Why did Benjen refuse to get on the horse with Jon and insist "there's no time" when the wights were still meters away, only to stand there waiting for literally thirty seconds before the undead monsters reached him? The drama, silly!


The same rule applies for Tormund getting dogpiled by wights and almost dragged into the water before being saved in the nick of time by The Hound, or Jorah slipping off the side of Drogon and having to be yanked back to safety.


But there's something undeniably perfunctory about the escalation of their relationship, like the writers know we have to get them together, but aren't all that confident about the steps necessary to organically grow that bond, despite how perfect they are for each other on paper. Jon calling Daenerys "Dany" when literally no one else on the show has said that word since the death of her brother(Opens in a new tab) in Season 1, is pure fanservice -- another recurring criticism of this season. Maybe he would come up with an affectionate nickname for her given time, but their dynamic has been too awkward and tentative thus far to justify that sudden intimacy.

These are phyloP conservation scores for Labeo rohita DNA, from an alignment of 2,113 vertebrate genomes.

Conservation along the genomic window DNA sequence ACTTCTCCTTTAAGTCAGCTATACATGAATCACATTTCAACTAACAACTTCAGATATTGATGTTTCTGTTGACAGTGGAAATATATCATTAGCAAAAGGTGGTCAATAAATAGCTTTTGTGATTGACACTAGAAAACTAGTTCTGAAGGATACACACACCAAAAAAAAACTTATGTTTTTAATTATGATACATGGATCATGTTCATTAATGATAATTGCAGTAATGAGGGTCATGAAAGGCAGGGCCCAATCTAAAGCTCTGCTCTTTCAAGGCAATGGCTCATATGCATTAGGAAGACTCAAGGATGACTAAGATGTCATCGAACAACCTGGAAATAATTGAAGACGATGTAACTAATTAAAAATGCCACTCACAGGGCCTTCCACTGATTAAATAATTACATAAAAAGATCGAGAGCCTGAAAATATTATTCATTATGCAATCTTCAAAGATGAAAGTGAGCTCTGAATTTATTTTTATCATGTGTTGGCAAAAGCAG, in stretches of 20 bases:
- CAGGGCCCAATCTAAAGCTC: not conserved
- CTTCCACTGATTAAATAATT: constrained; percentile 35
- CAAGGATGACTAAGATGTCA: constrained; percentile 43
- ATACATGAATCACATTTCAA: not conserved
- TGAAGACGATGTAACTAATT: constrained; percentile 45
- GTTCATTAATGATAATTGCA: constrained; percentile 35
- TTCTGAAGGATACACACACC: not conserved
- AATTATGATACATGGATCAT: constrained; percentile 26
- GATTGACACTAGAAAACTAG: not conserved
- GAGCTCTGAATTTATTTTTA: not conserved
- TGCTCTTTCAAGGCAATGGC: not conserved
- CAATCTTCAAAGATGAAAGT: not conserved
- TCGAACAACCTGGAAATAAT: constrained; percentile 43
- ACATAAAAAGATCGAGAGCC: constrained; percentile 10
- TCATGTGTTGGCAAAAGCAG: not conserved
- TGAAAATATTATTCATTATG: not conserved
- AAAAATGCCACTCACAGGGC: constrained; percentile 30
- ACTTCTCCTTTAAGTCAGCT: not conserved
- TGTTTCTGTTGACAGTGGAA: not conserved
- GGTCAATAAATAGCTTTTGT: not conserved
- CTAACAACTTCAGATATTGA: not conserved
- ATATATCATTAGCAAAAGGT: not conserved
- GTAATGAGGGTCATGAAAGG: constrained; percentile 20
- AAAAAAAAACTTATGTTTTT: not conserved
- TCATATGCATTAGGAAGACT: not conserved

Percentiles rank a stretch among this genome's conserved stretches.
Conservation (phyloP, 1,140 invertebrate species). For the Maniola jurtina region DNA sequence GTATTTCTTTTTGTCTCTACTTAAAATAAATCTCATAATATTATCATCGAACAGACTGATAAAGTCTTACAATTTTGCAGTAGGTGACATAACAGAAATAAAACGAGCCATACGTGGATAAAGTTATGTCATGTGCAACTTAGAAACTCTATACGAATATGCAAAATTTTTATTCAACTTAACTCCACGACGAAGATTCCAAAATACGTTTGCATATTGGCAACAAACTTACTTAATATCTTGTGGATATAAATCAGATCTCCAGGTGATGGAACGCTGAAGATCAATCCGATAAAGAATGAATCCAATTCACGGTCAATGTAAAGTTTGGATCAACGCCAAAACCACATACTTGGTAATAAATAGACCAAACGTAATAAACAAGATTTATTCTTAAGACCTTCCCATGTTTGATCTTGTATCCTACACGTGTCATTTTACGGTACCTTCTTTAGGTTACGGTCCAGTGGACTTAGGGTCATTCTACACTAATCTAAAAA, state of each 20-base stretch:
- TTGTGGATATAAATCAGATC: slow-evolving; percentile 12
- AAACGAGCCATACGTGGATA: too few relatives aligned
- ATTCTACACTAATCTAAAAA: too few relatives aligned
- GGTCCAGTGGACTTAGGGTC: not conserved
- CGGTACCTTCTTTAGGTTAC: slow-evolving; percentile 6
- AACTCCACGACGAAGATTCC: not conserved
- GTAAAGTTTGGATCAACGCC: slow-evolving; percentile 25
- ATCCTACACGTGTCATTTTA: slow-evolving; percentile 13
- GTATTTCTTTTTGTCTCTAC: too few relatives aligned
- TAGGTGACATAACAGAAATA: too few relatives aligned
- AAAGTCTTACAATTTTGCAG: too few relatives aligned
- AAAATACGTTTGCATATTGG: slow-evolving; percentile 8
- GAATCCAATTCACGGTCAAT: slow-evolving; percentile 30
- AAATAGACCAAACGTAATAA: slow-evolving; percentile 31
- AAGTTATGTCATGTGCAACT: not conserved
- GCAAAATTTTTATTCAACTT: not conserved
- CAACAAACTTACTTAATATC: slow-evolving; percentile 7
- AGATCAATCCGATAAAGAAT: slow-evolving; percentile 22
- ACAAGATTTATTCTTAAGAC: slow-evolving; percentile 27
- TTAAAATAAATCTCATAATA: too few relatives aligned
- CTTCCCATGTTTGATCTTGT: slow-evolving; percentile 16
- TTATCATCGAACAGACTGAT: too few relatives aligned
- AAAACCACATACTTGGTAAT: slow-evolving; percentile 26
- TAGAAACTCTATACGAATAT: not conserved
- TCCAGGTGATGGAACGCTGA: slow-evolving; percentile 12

Beric tells Jon that he doesn't look much like his father Ned; he must look like his mother instead. He tells Jon how Ned, as Hand of the King, dispatched him to find Gregor Clegane, and then asks if it's true that Jon was resurrected by Melisandre. Beric explains he himself has been brought back six times; that means they serve the Lord of Light, to which Jon protests that he serves the North. Beric says it wasn't the North that brought Jon back, causing Jon to counter that the Lord of Light didn't talk to him, and he has no idea why he would have been brought back. Beric says it's simple: Jon is supposed to be alive, though he admits he doesn't know why. Jon asks what sense there is in serving a god if no one has any idea of his motivations, to which Beric replies he often ponders that same question; but he's come to believe that, as soldiers, they don't need to understand why, as long as they know what they fight for: life itself, they're fighting against death. When Jon points out that everyone dies, Beric simply admits that death will always win, but still must be fought; he and Jon may not have the best lives, but their efforts can ensure others live peacefully. Jon recites a line of the Night's Watch oath, "I am the shield that guards the realms of men", and Beric notes maybe that's all they need to be, which Jon agrees could be true. Sandor and Thoros have stopped and Sandor is pointing out the mountain from his vision, which means they're getting close to the Army of the Dead. 041b061a72